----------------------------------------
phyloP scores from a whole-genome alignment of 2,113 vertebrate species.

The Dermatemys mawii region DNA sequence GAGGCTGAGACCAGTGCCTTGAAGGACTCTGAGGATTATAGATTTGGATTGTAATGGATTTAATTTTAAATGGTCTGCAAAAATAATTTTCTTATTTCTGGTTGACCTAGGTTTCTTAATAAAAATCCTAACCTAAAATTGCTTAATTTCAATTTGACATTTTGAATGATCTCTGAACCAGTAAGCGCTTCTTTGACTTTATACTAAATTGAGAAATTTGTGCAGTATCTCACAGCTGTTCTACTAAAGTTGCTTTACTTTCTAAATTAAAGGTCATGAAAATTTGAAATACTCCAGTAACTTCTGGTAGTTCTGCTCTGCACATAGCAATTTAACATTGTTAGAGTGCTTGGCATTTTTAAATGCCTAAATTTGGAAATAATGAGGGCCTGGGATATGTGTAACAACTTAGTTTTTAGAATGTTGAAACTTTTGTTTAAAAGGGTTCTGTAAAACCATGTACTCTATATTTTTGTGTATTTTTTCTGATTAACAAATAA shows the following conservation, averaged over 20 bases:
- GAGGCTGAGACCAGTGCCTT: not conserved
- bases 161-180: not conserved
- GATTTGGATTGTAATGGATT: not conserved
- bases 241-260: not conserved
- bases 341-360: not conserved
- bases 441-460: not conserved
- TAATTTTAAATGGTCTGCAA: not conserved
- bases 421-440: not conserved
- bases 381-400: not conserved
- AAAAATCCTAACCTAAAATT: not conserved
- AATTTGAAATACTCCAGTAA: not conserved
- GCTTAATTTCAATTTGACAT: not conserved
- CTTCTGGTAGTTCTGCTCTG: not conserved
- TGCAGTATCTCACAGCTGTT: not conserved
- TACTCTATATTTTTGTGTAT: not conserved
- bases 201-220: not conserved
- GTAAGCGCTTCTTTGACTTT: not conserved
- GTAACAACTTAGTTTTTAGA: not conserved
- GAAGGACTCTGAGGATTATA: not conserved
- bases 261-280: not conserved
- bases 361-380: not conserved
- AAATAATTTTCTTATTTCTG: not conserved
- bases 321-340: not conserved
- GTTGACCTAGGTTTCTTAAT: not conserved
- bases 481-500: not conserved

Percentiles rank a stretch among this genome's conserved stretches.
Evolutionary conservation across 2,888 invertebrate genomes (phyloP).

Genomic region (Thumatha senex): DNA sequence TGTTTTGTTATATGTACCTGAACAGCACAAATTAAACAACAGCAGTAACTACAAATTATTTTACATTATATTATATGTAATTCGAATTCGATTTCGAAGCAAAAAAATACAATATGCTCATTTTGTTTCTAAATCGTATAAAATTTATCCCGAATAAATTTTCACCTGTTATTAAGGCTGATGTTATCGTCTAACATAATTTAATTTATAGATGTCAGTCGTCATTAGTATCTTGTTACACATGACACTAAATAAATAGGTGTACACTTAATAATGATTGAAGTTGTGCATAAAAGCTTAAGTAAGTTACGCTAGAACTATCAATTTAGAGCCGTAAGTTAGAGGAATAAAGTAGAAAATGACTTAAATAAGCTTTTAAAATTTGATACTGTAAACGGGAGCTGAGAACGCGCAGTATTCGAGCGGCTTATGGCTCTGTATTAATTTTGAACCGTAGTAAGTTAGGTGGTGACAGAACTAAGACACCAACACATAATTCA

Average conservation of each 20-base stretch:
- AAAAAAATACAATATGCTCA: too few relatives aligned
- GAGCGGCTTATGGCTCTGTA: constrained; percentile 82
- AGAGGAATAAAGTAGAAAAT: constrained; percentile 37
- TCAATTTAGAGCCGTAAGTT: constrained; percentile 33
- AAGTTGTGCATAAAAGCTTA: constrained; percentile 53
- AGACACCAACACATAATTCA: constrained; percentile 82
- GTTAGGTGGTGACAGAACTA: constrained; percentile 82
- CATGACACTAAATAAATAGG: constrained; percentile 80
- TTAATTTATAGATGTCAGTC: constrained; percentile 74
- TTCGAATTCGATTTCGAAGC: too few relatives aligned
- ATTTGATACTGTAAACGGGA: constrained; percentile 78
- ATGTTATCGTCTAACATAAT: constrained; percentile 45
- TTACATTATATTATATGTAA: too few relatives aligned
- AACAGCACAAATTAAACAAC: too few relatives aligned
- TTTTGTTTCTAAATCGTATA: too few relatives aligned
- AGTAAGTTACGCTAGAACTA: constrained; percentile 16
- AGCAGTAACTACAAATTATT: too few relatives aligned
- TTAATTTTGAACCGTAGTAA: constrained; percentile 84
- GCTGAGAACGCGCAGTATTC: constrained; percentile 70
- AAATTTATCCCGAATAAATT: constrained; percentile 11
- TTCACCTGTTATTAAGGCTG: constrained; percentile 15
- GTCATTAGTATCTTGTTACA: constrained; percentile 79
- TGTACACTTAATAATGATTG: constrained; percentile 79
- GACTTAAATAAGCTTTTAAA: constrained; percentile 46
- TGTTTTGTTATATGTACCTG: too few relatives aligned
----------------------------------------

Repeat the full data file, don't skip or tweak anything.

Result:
phyloP scores from a whole-genome alignment of 2,113 vertebrate species.

The Dermatemys mawii region DNA sequence GAGGCTGAGACCAGTGCCTTGAAGGACTCTGAGGATTATAGATTTGGATTGTAATGGATTTAATTTTAAATGGTCTGCAAAAATAATTTTCTTATTTCTGGTTGACCTAGGTTTCTTAATAAAAATCCTAACCTAAAATTGCTTAATTTCAATTTGACATTTTGAATGATCTCTGAACCAGTAAGCGCTTCTTTGACTTTATACTAAATTGAGAAATTTGTGCAGTATCTCACAGCTGTTCTACTAAAGTTGCTTTACTTTCTAAATTAAAGGTCATGAAAATTTGAAATACTCCAGTAACTTCTGGTAGTTCTGCTCTGCACATAGCAATTTAACATTGTTAGAGTGCTTGGCATTTTTAAATGCCTAAATTTGGAAATAATGAGGGCCTGGGATATGTGTAACAACTTAGTTTTTAGAATGTTGAAACTTTTGTTTAAAAGGGTTCTGTAAAACCATGTACTCTATATTTTTGTGTATTTTTTCTGATTAACAAATAA shows the following conservation, averaged over 20 bases:
- GAGGCTGAGACCAGTGCCTT: not conserved
- bases 161-180: not conserved
- GATTTGGATTGTAATGGATT: not conserved
- bases 241-260: not conserved
- bases 341-360: not conserved
- bases 441-460: not conserved
- TAATTTTAAATGGTCTGCAA: not conserved
- bases 421-440: not conserved
- bases 381-400: not conserved
- AAAAATCCTAACCTAAAATT: not conserved
- AATTTGAAATACTCCAGTAA: not conserved
- GCTTAATTTCAATTTGACAT: not conserved
- CTTCTGGTAGTTCTGCTCTG: not conserved
- TGCAGTATCTCACAGCTGTT: not conserved
- TACTCTATATTTTTGTGTAT: not conserved
- bases 201-220: not conserved
- GTAAGCGCTTCTTTGACTTT: not conserved
- GTAACAACTTAGTTTTTAGA: not conserved
- GAAGGACTCTGAGGATTATA: not conserved
- bases 261-280: not conserved
- bases 361-380: not conserved
- AAATAATTTTCTTATTTCTG: not conserved
- bases 321-340: not conserved
- GTTGACCTAGGTTTCTTAAT: not conserved
- bases 481-500: not conserved

Percentiles rank a stretch among this genome's conserved stretches.
Evolutionary conservation across 2,888 invertebrate genomes (phyloP).

Genomic region (Thumatha senex): DNA sequence TGTTTTGTTATATGTACCTGAACAGCACAAATTAAACAACAGCAGTAACTACAAATTATTTTACATTATATTATATGTAATTCGAATTCGATTTCGAAGCAAAAAAATACAATATGCTCATTTTGTTTCTAAATCGTATAAAATTTATCCCGAATAAATTTTCACCTGTTATTAAGGCTGATGTTATCGTCTAACATAATTTAATTTATAGATGTCAGTCGTCATTAGTATCTTGTTACACATGACACTAAATAAATAGGTGTACACTTAATAATGATTGAAGTTGTGCATAAAAGCTTAAGTAAGTTACGCTAGAACTATCAATTTAGAGCCGTAAGTTAGAGGAATAAAGTAGAAAATGACTTAAATAAGCTTTTAAAATTTGATACTGTAAACGGGAGCTGAGAACGCGCAGTATTCGAGCGGCTTATGGCTCTGTATTAATTTTGAACCGTAGTAAGTTAGGTGGTGACAGAACTAAGACACCAACACATAATTCA

Average conservation of each 20-base stretch:
- AAAAAAATACAATATGCTCA: too few relatives aligned
- GAGCGGCTTATGGCTCTGTA: constrained; percentile 82
- AGAGGAATAAAGTAGAAAAT: constrained; percentile 37
- TCAATTTAGAGCCGTAAGTT: constrained; percentile 33
- AAGTTGTGCATAAAAGCTTA: constrained; percentile 53
- AGACACCAACACATAATTCA: constrained; percentile 82
- GTTAGGTGGTGACAGAACTA: constrained; percentile 82
- CATGACACTAAATAAATAGG: constrained; percentile 80
- TTAATTTATAGATGTCAGTC: constrained; percentile 74
- TTCGAATTCGATTTCGAAGC: too few relatives aligned
- ATTTGATACTGTAAACGGGA: constrained; percentile 78
- ATGTTATCGTCTAACATAAT: constrained; percentile 45
- TTACATTATATTATATGTAA: too few relatives aligned
- AACAGCACAAATTAAACAAC: too few relatives aligned
- TTTTGTTTCTAAATCGTATA: too few relatives aligned
- AGTAAGTTACGCTAGAACTA: constrained; percentile 16
- AGCAGTAACTACAAATTATT: too few relatives aligned
- TTAATTTTGAACCGTAGTAA: constrained; percentile 84
- GCTGAGAACGCGCAGTATTC: constrained; percentile 70
- AAATTTATCCCGAATAAATT: constrained; percentile 11
- TTCACCTGTTATTAAGGCTG: constrained; percentile 15
- GTCATTAGTATCTTGTTACA: constrained; percentile 79
- TGTACACTTAATAATGATTG: constrained; percentile 79
- GACTTAAATAAGCTTTTAAA: constrained; percentile 46
- TGTTTTGTTATATGTACCTG: too few relatives aligned